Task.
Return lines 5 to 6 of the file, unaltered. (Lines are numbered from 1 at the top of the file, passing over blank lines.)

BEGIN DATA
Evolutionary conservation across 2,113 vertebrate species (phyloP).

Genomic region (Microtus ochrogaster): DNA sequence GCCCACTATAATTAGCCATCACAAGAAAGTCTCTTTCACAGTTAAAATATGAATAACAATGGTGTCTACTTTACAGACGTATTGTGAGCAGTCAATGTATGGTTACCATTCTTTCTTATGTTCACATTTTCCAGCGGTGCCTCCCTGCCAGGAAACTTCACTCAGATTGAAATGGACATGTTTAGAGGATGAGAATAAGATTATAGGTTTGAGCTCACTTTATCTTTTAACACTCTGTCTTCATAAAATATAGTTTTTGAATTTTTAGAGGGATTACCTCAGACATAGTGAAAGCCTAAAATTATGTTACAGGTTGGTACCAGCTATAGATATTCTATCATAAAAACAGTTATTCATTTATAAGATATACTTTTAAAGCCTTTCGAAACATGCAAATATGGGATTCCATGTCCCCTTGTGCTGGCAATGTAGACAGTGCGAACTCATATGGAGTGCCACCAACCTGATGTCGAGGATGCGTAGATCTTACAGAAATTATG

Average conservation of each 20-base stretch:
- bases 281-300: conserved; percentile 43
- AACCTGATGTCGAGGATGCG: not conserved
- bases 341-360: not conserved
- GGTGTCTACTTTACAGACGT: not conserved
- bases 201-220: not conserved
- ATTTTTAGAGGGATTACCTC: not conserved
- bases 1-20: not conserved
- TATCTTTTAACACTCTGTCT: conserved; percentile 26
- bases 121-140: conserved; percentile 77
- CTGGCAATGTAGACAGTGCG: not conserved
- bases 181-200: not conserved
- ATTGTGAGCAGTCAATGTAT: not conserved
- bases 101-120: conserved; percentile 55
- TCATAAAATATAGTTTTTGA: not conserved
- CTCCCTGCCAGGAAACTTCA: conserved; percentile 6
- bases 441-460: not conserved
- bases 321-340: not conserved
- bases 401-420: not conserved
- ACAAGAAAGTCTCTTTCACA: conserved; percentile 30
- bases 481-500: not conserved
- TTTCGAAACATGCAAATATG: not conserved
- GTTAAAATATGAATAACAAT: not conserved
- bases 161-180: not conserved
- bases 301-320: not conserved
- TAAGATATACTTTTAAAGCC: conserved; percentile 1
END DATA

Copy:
- AACCTGATGTCGAGGATGCG: not conserved
- bases 341-360: not conserved